Arts, Culture & Media

Mapouka: Ivory Coast's Dance-Style Version of 'Twerking'

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Credit: © ERIC THAYER / Reuters
Miley Cyrus and Robin Thicke perform "Blurred Lines" during the 2013 MTV Video Music Awards in New York August 25, 2013. REUTERS/Eric Thayer (UNITED STATES Tags: ENTERTAINMENT)(MTV-SHOW) - RTX12WQ8

The word "twerking" made it into the Oxford dictionary online last week.

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I guess that's a reason for us to talk about it. There's actually another and better reason to get on the twerk express, though, other than the word twerking and the antics of Miley Cyrus.

While everyone is talking about Miley Cyrus's moves at the recent 2013 MTV Video Music Awards, no one is talking about Ivory Coast and a dance called the mapouka.

It was twerking before twerking.

Nearly 15 years ago on this show, we told you about the mapouka.

It began long ago among ethnic groups in the southeast of Ivory Coast.

Mapouka, in the local language, means–and there does not appear to be a better translation–the butt dance.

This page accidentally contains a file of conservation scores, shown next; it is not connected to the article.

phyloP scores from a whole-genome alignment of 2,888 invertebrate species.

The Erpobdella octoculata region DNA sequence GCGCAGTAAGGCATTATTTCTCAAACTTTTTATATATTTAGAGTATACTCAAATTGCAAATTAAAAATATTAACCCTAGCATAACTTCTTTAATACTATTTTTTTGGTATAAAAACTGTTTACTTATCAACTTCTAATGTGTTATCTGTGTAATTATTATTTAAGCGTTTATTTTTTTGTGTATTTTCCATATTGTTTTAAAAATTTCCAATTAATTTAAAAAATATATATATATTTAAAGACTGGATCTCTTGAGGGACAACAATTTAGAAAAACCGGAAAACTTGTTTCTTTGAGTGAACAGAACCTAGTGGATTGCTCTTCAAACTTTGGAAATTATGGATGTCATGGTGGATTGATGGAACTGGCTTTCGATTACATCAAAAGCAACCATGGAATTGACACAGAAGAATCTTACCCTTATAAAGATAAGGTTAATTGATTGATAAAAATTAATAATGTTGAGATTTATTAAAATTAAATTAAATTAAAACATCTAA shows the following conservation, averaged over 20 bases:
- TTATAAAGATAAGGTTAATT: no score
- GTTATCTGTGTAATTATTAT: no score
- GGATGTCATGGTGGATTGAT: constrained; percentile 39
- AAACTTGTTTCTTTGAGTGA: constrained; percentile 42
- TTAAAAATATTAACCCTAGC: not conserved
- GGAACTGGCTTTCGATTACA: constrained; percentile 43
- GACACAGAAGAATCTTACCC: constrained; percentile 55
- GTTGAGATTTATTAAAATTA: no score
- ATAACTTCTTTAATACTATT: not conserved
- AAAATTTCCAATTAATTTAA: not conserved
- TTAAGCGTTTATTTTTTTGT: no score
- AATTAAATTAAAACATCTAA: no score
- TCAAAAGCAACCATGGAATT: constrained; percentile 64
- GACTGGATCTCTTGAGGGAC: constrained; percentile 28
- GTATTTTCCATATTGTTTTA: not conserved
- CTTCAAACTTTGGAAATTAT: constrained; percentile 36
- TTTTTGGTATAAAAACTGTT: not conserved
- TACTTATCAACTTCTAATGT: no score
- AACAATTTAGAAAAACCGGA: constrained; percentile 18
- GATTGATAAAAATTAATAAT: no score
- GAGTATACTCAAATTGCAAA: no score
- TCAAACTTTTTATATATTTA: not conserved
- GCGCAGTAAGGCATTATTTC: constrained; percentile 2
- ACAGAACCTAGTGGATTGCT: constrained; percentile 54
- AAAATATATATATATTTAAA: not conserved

It's performed mostly by women, and usually for ceremonies where they shake their buttocks vigorously from side to side, almost as if the rear end is shivering independently of the rest of the body.

Then an updated version there of the mapouka in the mid-90s took that motion, and upped the ante.

The dancers spread their feet apart, drop their hips lower to the ground, hands loosely on the top of the hips, moving them as if they were hinged just at the top of the pelvis.

The song in Ivory Coast that pushed the dance craze beyond suggestiveness to outright miming of sexual intercourse was a tune by Les Tueueses du Mapouka, or the Mapouka killer ladies.

The dance left so little to the imagination that in 1998 the government of Ivory Coast forbade anyone to dance the mapouka in public.

Some say the ban on the mapouka in Ivory Coast actually popularized the dance and it spread across the world.

All the way to a New Orleans that was riding the wave of "bounce music."

And the mapouka found a new home in the US as twerking.

This is where we might update the story with the latest twerking hit.

But instead, there was a twerking song that preceded the mapouka. It was recorded in Congo when it was still Zaire.

The dance was the kwassa-kwassa.

When it came out, it was so shocking that onlookers would ask in French, "what is that?" or C'est quoi ca? And thus was born the kwassa-kwassa.

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